Even for people who fall into neither of these categories, the exhaustion requirement can be harmful. People who have experienced trauma are often hesitant to share their stories, particularly when law enforcement is involved. Incarcerated survivors of sexual assault and other traumatic experiences in particular may feel uncomfortable disclosing their abuse within the stipulated time frame, not know about the reporting mechanisms available to them, or fear the potentially retraumatizing process of opening an investigation. In light of these substantial impediments to reporting abuse—much less receiving restitution for it—we should design our legal systems to make it easier, not harder, for survivors to come forward. The PLRA does just the opposite. Alarmingly, it even does so for children like Zick, who must navigate all of the administrative avenues themselves, as their parents are barred from bringing a case on their behalf.
The PLRA also harms indigent plaintiffs by limiting courts’ ability to waive filing payments. In practice, this requirement means that even if an inmate has been deemed poor, they must pay the $350 federal court filing fee as well as any additional filing fees to bring a lawsuit. Given that incarcerated workers regularly earn less than $1 per hour, this is a formidable sum and likely deters people from bringing meritorious lawsuits. Even worse, the PLRA excludes prisoners from paying this fee in installments if they “have filed three or more actions in federal court that were dismissed as frivolous or malicious or for failing to state a claim on which relief can be granted.” Courts have read this provision “strictly,” to the detriment of inmates who may not be aware of how to properly file a claim.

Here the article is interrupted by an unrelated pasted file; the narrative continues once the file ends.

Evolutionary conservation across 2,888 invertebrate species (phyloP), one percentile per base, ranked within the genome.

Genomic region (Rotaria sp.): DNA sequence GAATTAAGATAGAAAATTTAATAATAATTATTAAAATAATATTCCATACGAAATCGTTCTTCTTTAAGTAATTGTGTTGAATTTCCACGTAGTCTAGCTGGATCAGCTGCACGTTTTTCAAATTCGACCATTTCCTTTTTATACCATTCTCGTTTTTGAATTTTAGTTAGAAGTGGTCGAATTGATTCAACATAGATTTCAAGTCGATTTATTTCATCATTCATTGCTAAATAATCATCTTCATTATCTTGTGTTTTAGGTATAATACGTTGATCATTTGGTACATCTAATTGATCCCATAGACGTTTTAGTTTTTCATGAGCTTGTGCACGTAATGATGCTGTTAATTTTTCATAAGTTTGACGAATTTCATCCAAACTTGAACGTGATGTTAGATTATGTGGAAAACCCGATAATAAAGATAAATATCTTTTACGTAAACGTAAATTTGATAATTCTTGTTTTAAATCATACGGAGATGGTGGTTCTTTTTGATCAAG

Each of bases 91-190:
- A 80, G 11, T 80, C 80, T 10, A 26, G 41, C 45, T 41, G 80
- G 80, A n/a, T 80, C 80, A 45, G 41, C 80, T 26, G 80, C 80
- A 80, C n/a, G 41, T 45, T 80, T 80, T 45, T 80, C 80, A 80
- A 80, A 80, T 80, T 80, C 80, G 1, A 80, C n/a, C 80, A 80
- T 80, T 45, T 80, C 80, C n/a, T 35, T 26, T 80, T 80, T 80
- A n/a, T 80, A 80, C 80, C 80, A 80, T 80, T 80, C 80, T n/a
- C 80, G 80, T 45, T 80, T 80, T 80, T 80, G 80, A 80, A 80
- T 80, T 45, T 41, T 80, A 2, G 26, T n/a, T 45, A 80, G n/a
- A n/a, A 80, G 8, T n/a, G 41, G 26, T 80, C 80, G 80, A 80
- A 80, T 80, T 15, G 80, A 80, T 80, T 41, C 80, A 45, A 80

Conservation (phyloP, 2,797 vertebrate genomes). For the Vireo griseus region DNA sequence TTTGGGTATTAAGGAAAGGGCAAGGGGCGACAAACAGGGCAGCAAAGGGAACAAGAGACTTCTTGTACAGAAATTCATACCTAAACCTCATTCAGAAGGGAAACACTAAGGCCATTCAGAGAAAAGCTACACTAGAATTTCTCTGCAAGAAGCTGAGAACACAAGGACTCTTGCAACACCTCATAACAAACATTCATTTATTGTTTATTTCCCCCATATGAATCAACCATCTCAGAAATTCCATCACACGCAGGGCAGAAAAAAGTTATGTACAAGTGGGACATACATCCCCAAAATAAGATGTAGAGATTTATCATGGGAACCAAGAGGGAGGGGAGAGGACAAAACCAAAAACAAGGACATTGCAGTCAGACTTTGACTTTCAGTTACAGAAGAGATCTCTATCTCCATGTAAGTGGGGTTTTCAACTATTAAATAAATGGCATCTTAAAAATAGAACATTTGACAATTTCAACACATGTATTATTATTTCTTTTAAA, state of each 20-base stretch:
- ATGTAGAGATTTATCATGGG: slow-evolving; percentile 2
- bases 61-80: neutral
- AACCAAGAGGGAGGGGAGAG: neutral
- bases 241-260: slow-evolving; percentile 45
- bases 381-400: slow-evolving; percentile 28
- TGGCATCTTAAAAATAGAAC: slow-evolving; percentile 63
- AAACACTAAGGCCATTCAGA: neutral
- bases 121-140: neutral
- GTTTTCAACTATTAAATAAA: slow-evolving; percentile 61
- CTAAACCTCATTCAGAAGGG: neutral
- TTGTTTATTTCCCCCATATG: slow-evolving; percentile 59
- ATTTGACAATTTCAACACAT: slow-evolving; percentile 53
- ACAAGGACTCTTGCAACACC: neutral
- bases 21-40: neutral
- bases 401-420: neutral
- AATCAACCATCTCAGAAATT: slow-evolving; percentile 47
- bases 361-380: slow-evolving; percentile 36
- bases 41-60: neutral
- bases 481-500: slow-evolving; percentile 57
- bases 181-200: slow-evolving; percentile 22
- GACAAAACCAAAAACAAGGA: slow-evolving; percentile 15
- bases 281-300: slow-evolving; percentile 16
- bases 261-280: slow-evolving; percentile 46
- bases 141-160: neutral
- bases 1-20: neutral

Finally, the PLRA prevents plaintiffs from receiving compensation if they are not physically harmed, discounting the importance of the immense psychological and constitutional violations that inmates experience. As legal scholars Margo Schlanger and Giovanna Shay explain, “Proven violations of prisoners’ religious rights, speech rights, and due process rights have all been held noncompensable, and thus placed largely beyond the scope of judicial oversight.” This phenomenon was tragically illustrated by Jariett v. Wilson, in which the Sixth Circuit Court of Appeals ruled that inmate Stephen Jariett’s experience of being made to “stand in a two-and-a-half foot square cage for about 13 hours, naked for the first eight to 10 hours, and unable to sit for more than 30 or 40 minutes of this time” did not result in a significant enough physical injury to consider his case.
There are plenty of reasons to doubt lawmakers’ claims that prisoners were filing mountains of lawsuits with trivial claims before the PLRA was passed. But regardless of whether the PLRA has excluded frivolous lawsuits, what is clear is that it has excluded many substantive ones. If we are truly faced with a choice between allowing frivolous and meaningful cases or limiting both, it is imperative that we choose the former. Living in true democracy ought to mean that we are endowed with civil and constitutional rights. For those rights to be meaningful, all members of society—including, and especially, those behind bars—need fair procedures by which they can hold institutions to account in the event of a violation. The PLRA undermines these procedures, eroding the equal application of the law for some of our country’s most vulnerable citizens. Congress should repeal it—Keith DeBlasio, Steven Zick, and Stephen Jariett did not relinquish their civil rights upon entering prison.